Abnormal Psychology and Clinical Psychiatry

Full Text

Review Article

A Cognitive Case Conceptualization Of Schizophrenia-Proposed Treatment Guide

Adam J. McTighe, PsyD, MBA

Correspondence Address :

Adam J. McTighe
Mind Restoration, LLC
Email: adam@mindrestoration.org

Received on: March 15, 2021, Accepted on: March 20, 2021, Published on: March 27, 2021

Citation: Adam J. McTighe (2021). A Cognitive Case Conceptualization of Schizophrenia- Proposed Treatment Guide

Copyright: 2021 Adam J. McTighe. This is an open-access article distributed under the terms of the Creative Commons Attribution License, which permits unrestricted use, distribution, and reproduction in any medium, provided the original author and source are credited.

  • Abstract

  • Fulltext

  • References

  • Tables & Figures

  • Download PDF


This paper explores the mental health topic of schizophrenia, which is considered a serious and persistent mental illness often requiring complex and comprehensive treatment. People who experience the illness can demonstrate complications and problems with everyday functioning. It is a disorder of thought that impacts how individuals perceive and interpret reality, among other core symptoms. A review of diagnostic criterion is discussed and presented. A clinical case conceptualization is presented using the cognitive model, with an emphasis on automatic thoughts and negative core beliefs. A proposed cognitive intervention strategy is outlined pertaining.
Treatment planning and goals are suggested using seven integrated action steps. Strengths and limitations along with recommendations for future research are provided.


A Cognitive Case Conceptualization of Schizophrenia with Proposed Treatment
The developmental attributions of schizophrenia such as family history, biological components, environment, substances, and other psychosocial mediating factors was examined leading to a clinical case conceptualization and proposed treatment guide. Such factors all have implicit roles in the development and maintenance of schizophrenia, which is often considered one of the most chronic and severe major mental illnesses. People who experience the illness can exhibit complications and problems with everyday functioning, notably with disordered thinking impacting how they perceive and interpret reality. Disturbances in thinking and perception often cause dependence on cognitive distortions influenced by maladaptive and or incorrect automatic thoughts, as a mitigating factor to further reinforce and propel the underlying psychotic process. Maladaptive cognitions misalign inaccurate core beliefs regarding the self, others, the world, or future, which can duly influence the functional domains of daily life. This can result in marked or even extreme impairments within personal, academic, professional, and or interpersonal relationships. In the most severe cases, individuals are not able to function independently, whereby requiring intensive and restrictive treatment or in the absence of such for one reason or another (i.e., insurance, family, finances), as can occur quite often, the Individual can end up homeless. Schizophrenia is a life-long thought disorder that, with proper intervention and treatment modalities, can be appropriately treated and maintained.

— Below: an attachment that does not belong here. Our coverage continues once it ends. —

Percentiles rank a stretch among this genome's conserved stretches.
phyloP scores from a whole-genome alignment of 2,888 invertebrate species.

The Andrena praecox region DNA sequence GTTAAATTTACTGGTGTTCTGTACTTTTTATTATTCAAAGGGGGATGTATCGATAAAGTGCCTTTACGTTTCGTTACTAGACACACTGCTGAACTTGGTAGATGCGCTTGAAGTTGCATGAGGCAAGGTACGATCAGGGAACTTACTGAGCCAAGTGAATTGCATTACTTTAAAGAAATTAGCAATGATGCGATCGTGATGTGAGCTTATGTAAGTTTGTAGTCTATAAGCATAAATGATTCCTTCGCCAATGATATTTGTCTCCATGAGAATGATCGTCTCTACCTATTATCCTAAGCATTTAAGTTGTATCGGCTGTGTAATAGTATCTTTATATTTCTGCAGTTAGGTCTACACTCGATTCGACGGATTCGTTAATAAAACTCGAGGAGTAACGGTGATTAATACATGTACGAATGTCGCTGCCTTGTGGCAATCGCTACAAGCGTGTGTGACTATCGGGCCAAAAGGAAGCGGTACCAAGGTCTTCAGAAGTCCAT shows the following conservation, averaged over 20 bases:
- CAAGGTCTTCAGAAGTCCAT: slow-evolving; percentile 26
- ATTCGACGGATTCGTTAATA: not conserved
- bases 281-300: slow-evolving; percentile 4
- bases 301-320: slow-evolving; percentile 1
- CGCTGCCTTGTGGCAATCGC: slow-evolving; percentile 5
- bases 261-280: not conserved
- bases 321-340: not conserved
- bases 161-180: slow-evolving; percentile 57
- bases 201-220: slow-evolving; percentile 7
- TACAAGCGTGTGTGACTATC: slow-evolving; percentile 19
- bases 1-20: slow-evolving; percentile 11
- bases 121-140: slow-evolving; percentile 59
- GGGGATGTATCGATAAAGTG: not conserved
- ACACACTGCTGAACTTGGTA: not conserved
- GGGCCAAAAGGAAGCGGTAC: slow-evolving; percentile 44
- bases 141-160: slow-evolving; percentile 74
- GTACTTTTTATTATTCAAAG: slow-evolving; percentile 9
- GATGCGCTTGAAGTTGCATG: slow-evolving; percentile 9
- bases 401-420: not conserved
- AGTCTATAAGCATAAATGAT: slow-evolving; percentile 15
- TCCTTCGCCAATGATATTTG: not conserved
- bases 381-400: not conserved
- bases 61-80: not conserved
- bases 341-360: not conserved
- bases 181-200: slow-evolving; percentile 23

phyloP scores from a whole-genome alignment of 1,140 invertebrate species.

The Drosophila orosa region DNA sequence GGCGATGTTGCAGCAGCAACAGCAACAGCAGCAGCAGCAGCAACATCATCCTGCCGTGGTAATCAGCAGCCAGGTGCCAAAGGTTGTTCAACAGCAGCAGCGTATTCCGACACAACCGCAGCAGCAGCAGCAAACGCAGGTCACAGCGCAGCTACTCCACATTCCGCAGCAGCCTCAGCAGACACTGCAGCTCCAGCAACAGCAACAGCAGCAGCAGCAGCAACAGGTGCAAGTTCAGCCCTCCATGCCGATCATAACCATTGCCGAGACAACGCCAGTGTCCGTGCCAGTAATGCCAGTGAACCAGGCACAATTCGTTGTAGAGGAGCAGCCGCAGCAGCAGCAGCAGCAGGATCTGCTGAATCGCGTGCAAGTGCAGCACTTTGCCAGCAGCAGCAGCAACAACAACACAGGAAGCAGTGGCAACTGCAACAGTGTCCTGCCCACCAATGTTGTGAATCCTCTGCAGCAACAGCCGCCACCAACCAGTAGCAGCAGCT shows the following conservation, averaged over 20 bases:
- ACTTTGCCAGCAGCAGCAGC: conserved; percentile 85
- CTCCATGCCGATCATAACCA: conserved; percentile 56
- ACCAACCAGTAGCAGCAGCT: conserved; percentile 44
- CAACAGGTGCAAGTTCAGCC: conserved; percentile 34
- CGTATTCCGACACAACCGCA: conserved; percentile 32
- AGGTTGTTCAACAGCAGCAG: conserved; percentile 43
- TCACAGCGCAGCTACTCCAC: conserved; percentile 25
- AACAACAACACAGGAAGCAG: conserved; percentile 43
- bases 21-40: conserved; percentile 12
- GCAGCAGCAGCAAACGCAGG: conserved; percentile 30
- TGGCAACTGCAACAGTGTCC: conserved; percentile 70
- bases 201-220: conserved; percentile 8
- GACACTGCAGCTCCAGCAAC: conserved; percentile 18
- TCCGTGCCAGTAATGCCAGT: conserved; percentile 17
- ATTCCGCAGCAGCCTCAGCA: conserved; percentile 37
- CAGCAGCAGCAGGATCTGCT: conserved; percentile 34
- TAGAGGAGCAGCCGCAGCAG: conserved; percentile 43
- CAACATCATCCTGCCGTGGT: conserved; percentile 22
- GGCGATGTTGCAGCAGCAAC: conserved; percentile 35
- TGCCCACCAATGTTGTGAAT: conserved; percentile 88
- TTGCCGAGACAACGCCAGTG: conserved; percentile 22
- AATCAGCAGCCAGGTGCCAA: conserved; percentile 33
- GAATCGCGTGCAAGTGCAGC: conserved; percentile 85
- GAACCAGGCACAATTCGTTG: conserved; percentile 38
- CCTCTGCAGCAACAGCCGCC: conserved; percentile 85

Schizophrenia is a serious brain disorder that can result in distorted thinking, behavior, emotional expressive ability, perception of reality, and or ability to relate to others as indicated by the Diagnostic and Statistical Manual of mental health disorders 5th ed. (DSM-V). The factors that are suggested regarding schizophrenia development are complex; however, genetics, chemical, and brain abnormalities are often the hypothesized root of the illness, which can affect individuals of every age, race, and cultural background. Symptoms can range from social withdrawal, depersonalization, anxiety, loss of appetite, poor hygiene, delusions, auditory or visual hallucinations, or sense of being controlled from an outside source, which usually leads to paranoia (DSMV). Presentation may differ from functionality of individuals to more bizarre actions, often noted as falling under positive or negative symptomatology with age of onset being a significantly mitigating factor in terms of severity and disease course.

Deficits in social cognition and neurocognition are believed to underlie schizophrenia symptomatology. Accurate assessment is essential in evaluating the needs and outcomes of appropriate care [12]. Treatment involves the combination of psychopharmacological and cognitive-behavioral modalities; cooccurring issues with substance abuse is also probable, usually common, often requiring a multifaceted team approach. Socialskill deficits can also be pervasive and negatively impact many key aspects of functioning. Studies have found that measures of elementary neurocognition and social cognition are related to social skills [17].